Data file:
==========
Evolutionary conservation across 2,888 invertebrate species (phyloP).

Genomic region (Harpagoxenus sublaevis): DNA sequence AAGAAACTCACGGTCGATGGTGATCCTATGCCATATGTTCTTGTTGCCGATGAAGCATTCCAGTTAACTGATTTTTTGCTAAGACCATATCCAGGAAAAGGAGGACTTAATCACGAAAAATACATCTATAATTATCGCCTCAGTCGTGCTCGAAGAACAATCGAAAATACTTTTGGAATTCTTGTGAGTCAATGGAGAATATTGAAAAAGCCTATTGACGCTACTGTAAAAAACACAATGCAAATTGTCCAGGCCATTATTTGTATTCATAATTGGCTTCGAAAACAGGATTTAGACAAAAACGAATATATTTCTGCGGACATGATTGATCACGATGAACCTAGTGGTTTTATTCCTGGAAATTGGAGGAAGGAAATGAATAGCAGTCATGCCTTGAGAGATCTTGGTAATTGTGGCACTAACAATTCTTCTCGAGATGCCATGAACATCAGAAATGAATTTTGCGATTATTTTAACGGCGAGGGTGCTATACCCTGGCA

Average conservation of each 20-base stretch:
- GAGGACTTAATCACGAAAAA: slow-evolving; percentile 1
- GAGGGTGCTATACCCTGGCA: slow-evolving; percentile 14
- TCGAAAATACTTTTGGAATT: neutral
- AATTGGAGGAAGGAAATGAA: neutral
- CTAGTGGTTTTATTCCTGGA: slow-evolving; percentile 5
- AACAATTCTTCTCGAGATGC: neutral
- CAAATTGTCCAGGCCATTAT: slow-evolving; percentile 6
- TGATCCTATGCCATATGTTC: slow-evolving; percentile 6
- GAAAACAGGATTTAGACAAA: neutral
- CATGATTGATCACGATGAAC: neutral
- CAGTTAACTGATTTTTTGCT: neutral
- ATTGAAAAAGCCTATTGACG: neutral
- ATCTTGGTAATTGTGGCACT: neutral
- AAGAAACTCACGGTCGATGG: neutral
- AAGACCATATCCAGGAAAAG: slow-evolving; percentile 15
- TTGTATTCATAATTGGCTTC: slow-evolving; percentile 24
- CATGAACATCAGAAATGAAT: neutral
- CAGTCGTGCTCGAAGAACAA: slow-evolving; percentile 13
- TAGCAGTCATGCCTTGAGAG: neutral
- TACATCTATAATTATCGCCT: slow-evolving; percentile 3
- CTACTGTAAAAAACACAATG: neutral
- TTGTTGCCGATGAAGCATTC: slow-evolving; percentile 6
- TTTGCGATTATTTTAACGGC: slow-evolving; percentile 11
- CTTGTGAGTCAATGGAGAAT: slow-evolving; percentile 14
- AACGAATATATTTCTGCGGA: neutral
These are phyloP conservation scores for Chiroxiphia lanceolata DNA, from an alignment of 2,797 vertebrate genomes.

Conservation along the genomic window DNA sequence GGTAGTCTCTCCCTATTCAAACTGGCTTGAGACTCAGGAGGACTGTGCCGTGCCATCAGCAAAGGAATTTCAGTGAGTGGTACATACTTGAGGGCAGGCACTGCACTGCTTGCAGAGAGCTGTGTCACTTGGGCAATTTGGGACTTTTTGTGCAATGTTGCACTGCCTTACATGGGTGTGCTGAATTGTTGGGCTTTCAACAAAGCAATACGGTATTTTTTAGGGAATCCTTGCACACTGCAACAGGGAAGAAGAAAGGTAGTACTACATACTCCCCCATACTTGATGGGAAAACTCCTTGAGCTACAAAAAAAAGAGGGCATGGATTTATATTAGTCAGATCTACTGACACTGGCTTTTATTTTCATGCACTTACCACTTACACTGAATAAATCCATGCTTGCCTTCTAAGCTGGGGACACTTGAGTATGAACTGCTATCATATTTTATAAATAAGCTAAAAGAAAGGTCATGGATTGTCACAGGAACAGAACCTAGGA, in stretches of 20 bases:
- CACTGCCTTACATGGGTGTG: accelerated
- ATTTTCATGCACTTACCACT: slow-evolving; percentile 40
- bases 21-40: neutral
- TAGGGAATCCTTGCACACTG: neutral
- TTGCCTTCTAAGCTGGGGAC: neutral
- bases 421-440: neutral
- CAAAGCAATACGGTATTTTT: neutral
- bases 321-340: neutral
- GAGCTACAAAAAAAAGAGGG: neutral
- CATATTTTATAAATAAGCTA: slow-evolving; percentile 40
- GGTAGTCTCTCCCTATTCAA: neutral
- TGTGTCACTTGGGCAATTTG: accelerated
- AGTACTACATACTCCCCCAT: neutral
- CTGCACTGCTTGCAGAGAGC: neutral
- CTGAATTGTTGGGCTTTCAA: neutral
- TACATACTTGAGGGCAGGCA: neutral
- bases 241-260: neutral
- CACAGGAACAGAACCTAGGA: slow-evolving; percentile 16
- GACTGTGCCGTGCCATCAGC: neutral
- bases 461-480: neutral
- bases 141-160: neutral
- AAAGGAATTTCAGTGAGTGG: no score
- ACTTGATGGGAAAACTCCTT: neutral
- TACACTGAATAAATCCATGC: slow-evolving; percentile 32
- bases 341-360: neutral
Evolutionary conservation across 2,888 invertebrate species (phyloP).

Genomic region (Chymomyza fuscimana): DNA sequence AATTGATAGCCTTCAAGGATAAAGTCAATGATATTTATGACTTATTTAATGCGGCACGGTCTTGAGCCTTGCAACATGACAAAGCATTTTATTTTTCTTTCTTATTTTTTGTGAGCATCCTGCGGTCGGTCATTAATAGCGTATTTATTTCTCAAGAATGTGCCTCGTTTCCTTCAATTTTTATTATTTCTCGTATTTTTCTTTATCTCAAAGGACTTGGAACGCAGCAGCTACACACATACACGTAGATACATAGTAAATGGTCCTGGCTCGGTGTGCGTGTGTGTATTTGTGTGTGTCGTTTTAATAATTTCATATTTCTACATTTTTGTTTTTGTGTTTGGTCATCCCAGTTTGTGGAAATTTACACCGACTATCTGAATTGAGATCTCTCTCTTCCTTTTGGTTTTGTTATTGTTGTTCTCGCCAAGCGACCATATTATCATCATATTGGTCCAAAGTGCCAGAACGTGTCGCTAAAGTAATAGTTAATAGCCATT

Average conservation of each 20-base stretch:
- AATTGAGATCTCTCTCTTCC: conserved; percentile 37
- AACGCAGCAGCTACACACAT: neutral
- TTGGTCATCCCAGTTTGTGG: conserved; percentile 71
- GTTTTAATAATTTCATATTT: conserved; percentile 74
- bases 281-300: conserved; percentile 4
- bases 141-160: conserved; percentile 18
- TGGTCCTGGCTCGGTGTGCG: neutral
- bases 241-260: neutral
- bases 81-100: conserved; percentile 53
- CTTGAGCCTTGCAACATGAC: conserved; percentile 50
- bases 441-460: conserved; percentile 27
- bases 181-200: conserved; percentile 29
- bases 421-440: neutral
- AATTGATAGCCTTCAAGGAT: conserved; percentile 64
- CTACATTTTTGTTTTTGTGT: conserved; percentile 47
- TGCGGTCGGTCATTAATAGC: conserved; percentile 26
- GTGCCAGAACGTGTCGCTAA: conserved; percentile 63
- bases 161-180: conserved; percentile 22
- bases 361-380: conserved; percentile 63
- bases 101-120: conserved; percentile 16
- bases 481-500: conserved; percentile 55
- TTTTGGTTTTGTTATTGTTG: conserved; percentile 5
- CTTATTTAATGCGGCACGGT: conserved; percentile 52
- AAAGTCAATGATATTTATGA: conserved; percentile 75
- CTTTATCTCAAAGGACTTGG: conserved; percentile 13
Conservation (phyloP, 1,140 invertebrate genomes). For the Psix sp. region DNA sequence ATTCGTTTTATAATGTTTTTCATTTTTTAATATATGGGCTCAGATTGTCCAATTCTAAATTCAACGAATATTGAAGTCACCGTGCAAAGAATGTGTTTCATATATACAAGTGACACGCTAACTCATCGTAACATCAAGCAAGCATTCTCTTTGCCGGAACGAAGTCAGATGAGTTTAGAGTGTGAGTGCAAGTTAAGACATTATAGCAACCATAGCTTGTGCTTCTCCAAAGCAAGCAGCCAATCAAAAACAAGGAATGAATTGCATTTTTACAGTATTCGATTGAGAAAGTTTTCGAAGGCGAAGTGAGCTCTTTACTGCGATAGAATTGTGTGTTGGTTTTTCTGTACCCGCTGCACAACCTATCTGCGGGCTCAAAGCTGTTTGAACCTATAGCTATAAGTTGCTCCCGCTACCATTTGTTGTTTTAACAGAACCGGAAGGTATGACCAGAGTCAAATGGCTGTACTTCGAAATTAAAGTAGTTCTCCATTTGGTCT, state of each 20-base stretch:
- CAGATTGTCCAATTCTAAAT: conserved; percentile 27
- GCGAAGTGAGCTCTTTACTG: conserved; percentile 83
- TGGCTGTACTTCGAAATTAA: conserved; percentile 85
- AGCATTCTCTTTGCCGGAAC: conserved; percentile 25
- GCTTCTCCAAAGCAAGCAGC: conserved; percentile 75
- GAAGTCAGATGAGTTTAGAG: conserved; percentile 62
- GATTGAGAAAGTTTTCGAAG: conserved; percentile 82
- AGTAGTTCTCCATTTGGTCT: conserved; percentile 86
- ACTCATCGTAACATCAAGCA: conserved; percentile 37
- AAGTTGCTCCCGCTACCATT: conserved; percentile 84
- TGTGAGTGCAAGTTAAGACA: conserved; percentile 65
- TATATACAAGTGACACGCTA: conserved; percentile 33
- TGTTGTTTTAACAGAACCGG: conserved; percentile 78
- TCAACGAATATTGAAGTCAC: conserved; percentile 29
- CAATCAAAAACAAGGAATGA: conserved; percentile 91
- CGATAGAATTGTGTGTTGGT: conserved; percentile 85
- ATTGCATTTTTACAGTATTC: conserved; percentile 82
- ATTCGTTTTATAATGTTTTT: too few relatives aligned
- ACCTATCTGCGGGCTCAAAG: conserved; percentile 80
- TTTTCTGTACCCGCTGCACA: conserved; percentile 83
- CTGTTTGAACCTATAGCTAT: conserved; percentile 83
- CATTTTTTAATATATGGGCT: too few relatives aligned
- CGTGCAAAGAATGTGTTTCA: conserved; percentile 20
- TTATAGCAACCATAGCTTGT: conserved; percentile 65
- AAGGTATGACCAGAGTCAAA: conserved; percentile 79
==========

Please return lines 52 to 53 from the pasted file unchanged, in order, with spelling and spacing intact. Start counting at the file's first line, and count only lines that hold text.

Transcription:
- AAAGGAATTTCAGTGAGTGG: no score
- ACTTGATGGGAAAACTCCTT: neutral